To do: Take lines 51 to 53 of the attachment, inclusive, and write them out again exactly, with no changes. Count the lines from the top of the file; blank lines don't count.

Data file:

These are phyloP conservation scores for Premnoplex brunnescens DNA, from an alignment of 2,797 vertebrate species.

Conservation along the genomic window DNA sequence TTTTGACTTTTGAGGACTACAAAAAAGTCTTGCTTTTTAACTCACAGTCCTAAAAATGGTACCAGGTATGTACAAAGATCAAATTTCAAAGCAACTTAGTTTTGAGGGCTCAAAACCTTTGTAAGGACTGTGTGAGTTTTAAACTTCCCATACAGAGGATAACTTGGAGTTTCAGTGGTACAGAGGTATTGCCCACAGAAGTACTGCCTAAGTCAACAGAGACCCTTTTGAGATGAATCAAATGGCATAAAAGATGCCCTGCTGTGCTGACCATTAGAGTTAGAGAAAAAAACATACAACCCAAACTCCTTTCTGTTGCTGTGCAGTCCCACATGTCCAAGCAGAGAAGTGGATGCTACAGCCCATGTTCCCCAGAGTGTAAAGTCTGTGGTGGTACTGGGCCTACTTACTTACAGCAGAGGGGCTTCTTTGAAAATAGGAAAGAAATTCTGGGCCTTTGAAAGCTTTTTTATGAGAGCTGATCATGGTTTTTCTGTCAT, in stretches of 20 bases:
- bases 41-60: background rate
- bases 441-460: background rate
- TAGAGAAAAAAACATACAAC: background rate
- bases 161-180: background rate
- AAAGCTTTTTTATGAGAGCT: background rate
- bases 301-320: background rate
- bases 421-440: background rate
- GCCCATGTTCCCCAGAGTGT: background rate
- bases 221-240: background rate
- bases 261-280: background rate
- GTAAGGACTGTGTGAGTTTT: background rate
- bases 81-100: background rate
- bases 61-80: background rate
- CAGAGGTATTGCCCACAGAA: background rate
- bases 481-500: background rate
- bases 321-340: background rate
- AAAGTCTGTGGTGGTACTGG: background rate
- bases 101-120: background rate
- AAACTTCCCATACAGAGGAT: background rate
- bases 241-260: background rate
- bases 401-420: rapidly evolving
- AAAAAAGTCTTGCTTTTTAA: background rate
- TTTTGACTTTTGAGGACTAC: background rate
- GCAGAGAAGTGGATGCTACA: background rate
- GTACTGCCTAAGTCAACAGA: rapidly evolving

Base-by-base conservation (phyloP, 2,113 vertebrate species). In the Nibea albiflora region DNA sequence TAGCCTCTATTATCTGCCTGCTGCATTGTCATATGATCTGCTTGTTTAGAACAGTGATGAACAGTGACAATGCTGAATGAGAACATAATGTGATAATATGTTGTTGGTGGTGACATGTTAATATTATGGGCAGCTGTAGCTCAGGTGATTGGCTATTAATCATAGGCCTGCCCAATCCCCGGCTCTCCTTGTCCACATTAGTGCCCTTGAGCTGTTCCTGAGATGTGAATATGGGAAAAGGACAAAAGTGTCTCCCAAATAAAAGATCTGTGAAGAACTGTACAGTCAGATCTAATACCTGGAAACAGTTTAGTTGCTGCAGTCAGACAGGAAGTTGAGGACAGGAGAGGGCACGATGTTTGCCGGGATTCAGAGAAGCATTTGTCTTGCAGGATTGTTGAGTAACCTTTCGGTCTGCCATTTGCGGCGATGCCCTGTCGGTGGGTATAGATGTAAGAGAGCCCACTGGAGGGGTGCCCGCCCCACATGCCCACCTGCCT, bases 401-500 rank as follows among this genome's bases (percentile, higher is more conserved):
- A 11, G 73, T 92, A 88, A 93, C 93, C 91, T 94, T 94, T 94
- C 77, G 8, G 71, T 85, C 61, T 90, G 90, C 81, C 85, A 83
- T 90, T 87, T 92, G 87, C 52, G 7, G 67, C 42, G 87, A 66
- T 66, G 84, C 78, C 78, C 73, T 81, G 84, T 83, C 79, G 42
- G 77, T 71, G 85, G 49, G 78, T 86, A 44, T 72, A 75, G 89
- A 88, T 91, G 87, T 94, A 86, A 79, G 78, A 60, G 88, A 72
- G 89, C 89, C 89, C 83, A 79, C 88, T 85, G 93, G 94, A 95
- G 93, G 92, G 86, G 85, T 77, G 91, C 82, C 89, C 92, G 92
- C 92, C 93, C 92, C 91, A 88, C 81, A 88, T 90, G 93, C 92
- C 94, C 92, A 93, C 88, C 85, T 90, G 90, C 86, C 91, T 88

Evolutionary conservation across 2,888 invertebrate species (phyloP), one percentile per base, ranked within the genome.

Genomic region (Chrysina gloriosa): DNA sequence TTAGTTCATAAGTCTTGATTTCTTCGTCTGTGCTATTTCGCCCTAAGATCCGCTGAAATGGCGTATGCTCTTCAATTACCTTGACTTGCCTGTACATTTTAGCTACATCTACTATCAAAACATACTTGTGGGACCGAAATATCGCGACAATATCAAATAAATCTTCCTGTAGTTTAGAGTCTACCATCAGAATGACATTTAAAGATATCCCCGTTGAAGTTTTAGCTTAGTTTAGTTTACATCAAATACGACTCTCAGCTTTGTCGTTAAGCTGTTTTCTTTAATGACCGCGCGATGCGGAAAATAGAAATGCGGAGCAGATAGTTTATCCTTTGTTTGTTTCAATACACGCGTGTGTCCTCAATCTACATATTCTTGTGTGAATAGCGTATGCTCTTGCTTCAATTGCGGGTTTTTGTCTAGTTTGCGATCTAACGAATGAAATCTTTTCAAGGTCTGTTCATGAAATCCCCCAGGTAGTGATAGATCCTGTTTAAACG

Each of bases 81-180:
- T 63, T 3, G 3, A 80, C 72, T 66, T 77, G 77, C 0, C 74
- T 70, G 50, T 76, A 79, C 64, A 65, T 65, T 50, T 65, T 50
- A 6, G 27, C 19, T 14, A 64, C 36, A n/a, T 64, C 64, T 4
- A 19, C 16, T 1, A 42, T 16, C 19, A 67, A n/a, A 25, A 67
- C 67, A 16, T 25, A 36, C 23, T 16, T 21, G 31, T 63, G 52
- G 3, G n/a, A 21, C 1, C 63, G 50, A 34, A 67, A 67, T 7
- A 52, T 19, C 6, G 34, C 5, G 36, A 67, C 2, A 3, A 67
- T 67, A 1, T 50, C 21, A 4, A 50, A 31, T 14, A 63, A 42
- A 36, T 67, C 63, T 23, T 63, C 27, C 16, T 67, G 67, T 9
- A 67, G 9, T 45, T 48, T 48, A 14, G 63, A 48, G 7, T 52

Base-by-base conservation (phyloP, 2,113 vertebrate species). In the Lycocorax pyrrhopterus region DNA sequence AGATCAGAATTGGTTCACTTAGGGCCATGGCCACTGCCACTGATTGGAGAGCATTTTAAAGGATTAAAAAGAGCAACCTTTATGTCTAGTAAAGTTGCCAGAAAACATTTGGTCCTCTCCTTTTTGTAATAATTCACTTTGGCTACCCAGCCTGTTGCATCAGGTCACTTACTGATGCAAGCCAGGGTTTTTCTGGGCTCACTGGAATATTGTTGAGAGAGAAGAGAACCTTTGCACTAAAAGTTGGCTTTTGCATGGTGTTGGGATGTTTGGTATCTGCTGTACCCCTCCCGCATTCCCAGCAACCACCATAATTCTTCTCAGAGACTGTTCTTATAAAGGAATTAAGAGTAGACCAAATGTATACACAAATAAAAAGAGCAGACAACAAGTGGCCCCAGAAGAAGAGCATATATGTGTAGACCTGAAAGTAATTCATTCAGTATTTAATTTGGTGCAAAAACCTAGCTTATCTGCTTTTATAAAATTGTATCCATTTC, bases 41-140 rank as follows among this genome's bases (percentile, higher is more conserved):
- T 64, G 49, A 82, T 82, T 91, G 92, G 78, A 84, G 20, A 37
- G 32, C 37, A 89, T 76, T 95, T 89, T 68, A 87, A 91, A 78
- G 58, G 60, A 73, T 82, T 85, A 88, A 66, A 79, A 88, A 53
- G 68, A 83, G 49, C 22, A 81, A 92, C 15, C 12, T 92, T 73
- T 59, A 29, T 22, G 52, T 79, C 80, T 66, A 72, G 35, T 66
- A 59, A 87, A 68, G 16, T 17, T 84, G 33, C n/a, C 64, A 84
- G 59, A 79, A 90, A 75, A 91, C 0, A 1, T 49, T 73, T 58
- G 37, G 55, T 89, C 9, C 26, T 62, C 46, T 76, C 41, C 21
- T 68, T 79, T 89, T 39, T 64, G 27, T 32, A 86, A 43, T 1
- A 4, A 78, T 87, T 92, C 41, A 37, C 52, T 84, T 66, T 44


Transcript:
- A 67, G 9, T 45, T 48, T 48, A 14, G 63, A 48, G 7, T 52

Base-by-base conservation (phyloP, 2,113 vertebrate species). In the Lycocorax pyrrhopterus region DNA sequence AGATCAGAATTGGTTCACTTAGGGCCATGGCCACTGCCACTGATTGGAGAGCATTTTAAAGGATTAAAAAGAGCAACCTTTATGTCTAGTAAAGTTGCCAGAAAACATTTGGTCCTCTCCTTTTTGTAATAATTCACTTTGGCTACCCAGCCTGTTGCATCAGGTCACTTACTGATGCAAGCCAGGGTTTTTCTGGGCTCACTGGAATATTGTTGAGAGAGAAGAGAACCTTTGCACTAAAAGTTGGCTTTTGCATGGTGTTGGGATGTTTGGTATCTGCTGTACCCCTCCCGCATTCCCAGCAACCACCATAATTCTTCTCAGAGACTGTTCTTATAAAGGAATTAAGAGTAGACCAAATGTATACACAAATAAAAAGAGCAGACAACAAGTGGCCCCAGAAGAAGAGCATATATGTGTAGACCTGAAAGTAATTCATTCAGTATTTAATTTGGTGCAAAAACCTAGCTTATCTGCTTTTATAAAATTGTATCCATTTC, bases 41-140 rank as follows among this genome's bases (percentile, higher is more conserved):
- T 64, G 49, A 82, T 82, T 91, G 92, G 78, A 84, G 20, A 37